Tuesday, 3 May 2016

Slow Down

Do you think life is moving too fast? I mean, here we are in the first few days of May and the year is flying by so quickly. Looking at how much has changed in my life over the last four months is pretty scary, and I feel like I haven't had a chance to slow down and acknowledge or even appreciate it.

But what if we could slow down the pace of life and learn to be mindful of the moment we’re in? Is it possible to make time for gratitude and become of aware of our surrounds?
“Strange, what being forced to slow down could do to a person.”
― Nicholas Sparks, The Last Song

I think we can, and I have four steps for doing just that.

It all happened after I read Richard Carlson's book 'Don't Sweat the Small Stuff'. It encourages us to make small daily changes that will help us find calm in a hurried, stress-filled world. In the book, Carlson presents tips towards achieving this sense of calm. These include;
- Become an early riser
- Don’t interrupt people or finish their sentences
- Allow yourself to be bored
- Be happy where we are

From these tips, I’ve developed my own steps for finding happiness in the here and now. These four steps will help you slow down the pace of life by looking after yourself first, reclaiming lost time and being mindful.

Here's my 4 steps to slow down:

1) Reclaim your mornings
I’ve been a sucker for sleep ever since my depression hit me. Having struggled to find any rest during the worst of my down period, I have clung to sleep as my refuge from the world ever since I started taking medication for my illness. In fact, I schedule my life around getting my 8 hours sleep. So much so, I was leaving myself with only half an hour to get ready for work in the morning. But our mornings shouldn't be a huge rush to get out the door. So I reset my alarm clock and became a lady of 6:30 am starts. This extra half an hour has so far allowed me to:
- Have a fruit salad with yoghurt and porridge for breakfast
- Sit down with a cup of tea
- Make my bed
- Check my diary and to-do list for the day
- Take time to pick my outfit and do my make-up
- Wash my dishes before I left
Having done all of that, I still make it out the door by 7:30 am every morning. I don’t have to rush to work and I even have the time to stop in the shops on my way in.
Don’t be put off becoming an early riser by the thought of not getting enough sleep. You can still get your 8 hours, but prioritise going to bed earlier rather than sleeping-in. Reclaim your mornings for YOU, not the tasks you have to rush through before you get out the door.

2) Cease Multi-tasking
One sure fire way to slow down is to stop doing so much. ‘Ah, but I’m a busy, in-demand person’ I hear you say. But no needs to go 100mph 24/7. It's perfectly okay to take on less, stop trying to do everything at once, and better organise your priorities.
Learn to say 'no'; no one can do everything and be all things to all people. It’s okay to take a step back when we have taken on too much.
Time Blocking
Be organised. Prioritise what does need to be done and do that. Create multiple to-do lists for daily, weekly, and monthly tasks. Set up monthly reminders to check your budget and top-up your phone.
Try out different productivity techniques, like time blocking, to get more done in a shorter amount of time. Focus on one task at a time and give it your full attention.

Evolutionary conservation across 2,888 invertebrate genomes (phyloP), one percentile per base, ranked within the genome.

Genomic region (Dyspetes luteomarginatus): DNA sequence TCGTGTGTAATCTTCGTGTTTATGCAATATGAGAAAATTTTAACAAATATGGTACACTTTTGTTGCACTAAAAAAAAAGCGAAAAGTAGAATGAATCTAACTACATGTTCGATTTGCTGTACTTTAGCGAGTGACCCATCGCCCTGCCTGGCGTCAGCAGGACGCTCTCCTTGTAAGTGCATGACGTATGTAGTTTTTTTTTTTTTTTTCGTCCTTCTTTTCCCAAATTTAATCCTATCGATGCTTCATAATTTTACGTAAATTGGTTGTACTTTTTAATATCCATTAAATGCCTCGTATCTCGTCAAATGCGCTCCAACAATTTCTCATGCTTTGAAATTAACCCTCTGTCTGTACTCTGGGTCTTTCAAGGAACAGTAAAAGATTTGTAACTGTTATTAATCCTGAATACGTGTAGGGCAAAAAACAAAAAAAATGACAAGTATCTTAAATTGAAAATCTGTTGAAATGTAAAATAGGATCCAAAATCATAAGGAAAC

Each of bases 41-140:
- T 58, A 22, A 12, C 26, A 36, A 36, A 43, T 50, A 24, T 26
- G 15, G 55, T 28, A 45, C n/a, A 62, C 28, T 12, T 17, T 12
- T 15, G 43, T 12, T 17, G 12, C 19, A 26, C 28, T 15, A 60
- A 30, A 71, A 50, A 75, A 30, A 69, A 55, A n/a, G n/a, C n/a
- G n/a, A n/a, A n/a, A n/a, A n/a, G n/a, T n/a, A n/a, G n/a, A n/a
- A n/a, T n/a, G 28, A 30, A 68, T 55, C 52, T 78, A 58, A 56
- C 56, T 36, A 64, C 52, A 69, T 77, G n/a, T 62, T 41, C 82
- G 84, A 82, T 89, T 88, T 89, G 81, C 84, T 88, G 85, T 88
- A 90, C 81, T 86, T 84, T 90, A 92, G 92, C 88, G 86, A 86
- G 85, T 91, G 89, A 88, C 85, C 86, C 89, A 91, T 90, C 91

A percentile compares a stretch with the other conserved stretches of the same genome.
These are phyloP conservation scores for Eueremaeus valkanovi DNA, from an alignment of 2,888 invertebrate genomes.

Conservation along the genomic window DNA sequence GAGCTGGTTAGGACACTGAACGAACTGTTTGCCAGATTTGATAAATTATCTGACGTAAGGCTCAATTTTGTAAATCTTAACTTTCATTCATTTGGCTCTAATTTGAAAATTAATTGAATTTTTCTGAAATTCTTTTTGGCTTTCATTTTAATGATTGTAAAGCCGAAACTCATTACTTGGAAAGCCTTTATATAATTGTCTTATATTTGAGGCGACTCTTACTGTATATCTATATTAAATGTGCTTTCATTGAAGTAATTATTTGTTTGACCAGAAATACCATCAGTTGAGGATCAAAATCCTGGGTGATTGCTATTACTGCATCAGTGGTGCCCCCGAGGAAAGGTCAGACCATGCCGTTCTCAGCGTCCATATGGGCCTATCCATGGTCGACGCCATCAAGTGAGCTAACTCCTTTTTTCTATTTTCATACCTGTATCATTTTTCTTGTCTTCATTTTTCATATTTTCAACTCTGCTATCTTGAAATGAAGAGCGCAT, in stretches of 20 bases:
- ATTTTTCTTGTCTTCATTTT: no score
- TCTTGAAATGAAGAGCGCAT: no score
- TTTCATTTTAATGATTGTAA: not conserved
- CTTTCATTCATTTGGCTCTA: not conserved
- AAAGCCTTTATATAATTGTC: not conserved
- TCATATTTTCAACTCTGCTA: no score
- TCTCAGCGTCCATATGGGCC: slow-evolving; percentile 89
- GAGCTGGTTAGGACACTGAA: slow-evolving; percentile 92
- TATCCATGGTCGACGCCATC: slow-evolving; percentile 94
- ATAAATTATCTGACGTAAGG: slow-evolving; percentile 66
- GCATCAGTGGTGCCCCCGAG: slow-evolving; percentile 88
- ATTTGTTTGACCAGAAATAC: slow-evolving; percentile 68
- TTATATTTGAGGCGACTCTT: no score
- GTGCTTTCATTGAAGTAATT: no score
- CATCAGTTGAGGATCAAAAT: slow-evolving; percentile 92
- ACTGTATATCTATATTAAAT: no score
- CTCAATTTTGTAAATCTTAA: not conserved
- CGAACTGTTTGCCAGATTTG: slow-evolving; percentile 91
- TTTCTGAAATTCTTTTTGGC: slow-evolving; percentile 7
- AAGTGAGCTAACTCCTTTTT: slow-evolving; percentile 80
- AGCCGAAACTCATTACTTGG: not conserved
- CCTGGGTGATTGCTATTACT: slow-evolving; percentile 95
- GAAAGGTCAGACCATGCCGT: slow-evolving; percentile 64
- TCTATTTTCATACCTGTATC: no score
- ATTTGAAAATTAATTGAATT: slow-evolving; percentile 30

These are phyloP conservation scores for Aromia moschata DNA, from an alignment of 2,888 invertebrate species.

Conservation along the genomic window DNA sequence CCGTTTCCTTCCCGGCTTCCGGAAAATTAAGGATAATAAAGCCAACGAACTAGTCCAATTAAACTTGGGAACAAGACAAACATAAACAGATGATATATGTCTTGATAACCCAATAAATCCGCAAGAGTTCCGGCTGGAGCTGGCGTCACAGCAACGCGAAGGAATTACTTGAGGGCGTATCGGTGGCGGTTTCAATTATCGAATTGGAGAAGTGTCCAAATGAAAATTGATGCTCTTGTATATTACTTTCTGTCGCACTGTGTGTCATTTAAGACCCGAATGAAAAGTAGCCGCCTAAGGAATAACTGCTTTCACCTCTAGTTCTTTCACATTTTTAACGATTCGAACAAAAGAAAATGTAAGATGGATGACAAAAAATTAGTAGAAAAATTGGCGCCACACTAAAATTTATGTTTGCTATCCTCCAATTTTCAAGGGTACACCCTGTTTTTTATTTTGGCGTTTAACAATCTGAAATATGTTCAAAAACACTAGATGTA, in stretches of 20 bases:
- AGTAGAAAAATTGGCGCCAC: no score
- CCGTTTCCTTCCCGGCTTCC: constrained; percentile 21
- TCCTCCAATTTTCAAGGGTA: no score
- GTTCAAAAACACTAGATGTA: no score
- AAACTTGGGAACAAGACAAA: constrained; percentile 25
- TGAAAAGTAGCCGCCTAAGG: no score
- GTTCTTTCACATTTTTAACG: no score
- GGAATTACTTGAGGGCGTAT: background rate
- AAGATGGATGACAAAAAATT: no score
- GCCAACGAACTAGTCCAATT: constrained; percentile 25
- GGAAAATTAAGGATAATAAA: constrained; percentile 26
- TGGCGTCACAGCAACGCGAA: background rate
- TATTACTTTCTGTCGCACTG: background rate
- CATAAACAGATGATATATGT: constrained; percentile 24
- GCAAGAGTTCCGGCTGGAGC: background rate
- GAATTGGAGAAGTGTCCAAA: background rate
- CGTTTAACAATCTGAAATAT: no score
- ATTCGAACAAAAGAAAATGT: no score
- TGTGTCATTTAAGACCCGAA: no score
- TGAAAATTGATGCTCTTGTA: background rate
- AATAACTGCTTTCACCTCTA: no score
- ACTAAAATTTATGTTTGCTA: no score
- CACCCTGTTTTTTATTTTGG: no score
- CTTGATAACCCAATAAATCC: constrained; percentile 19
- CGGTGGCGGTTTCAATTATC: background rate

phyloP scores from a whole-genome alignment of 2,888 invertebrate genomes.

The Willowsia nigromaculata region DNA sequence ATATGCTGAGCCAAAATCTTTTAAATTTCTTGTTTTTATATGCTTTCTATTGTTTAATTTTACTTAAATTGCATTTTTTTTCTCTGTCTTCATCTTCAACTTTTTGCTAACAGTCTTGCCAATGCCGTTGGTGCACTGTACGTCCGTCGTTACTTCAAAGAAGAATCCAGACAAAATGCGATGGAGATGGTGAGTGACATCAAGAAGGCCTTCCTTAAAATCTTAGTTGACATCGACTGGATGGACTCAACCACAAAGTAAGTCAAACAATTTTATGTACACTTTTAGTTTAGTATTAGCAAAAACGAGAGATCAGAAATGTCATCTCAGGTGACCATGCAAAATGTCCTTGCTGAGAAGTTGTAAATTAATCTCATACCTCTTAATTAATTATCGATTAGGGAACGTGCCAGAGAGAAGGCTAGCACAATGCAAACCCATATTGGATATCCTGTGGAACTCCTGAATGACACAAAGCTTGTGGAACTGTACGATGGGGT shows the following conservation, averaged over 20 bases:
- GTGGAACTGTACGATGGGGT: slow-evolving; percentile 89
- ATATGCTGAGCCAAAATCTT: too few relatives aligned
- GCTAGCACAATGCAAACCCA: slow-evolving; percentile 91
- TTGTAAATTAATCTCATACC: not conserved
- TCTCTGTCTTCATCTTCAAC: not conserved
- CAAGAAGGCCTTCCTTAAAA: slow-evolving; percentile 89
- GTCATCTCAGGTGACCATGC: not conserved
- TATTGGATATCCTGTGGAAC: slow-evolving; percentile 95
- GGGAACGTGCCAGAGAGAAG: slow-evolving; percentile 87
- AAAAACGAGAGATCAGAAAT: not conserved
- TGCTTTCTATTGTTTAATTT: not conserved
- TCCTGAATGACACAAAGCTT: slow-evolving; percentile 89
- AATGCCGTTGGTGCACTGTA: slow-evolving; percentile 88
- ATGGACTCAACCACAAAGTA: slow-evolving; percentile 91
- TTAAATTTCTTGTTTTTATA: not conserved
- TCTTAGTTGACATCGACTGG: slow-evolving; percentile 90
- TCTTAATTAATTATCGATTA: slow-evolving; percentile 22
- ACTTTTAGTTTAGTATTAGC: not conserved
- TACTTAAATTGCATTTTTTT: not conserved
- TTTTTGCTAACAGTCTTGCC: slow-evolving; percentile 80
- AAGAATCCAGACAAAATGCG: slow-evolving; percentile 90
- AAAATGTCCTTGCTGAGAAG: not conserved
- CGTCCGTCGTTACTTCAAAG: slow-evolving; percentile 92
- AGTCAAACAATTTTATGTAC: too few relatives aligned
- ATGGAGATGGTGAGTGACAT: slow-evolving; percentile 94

In 'Slowing Down to the Speed of Life', Richard Carlson claims that your productivity actually increases by slowing down. He claims that quitting multi-tasking can stop your analytical thinking, allowing you to concentrate in your fullest on the completion of one goal at a time and reduce stress.

3) Take Me Time
I’m a strong supporter of the benefits of self-care. In fact, I harp on about it so much, I dedicated a whole month to the topic back in February. It's imperative that we look after ourselves before we can start looking after other people.
Allocate set time to ditching the schedule and pampering you; putting your needs first.
To make 'me time', I ensure I have one dedicated evening a week free just for me. You can spend your evening doing activities that help you relax and unwind like watching your favourite TV shows, lighting your scented candle, reading, taking a bath, colouring-in, practicing yoga or whatever may take your fancy that evening. The most important thing is to have no to-do list, no urgently required emails to respond to, and have an early night.
Taking one evening out is effective in boosting both your mood and productivity for the next day.

4) Press Pause
Every now and again, we also need to press pause on life. Take some time to soak up where you are, what you have to be thankful for, and where you want to go next. It’s a chance to heighten awareness of your environment and reflect on your journey.
Rather than rushing to move on to the next chapter, the next day, the next big thing I'm saying take a moment to stay where you are. Think about how you got to where you are. Be proud of your achievements. Celebrate your accomplishments; even if they are the little things.
Be happy here. Whether your medicine is mindfulness, meditation, keeping a gratitude diary or journaling, it’s important to find happiness in the present moment. Use these tools to build an awareness of your surrounds and your place in the world.

"Reconnecting to simple moments in life, truly living moment by moment." - Patrizia Collard, 'The Little Book of Mindfulness'

These four steps work to cultivate a new way of looking at the world and help you to find a new, slower pace for your life. I've already been putting them into practice over the past few weeks and have been thoroughly enjoying my new pace of life. Rather than rushing from one location, one task, one thought to the next it's important to just BE sometimes.

Until next time,

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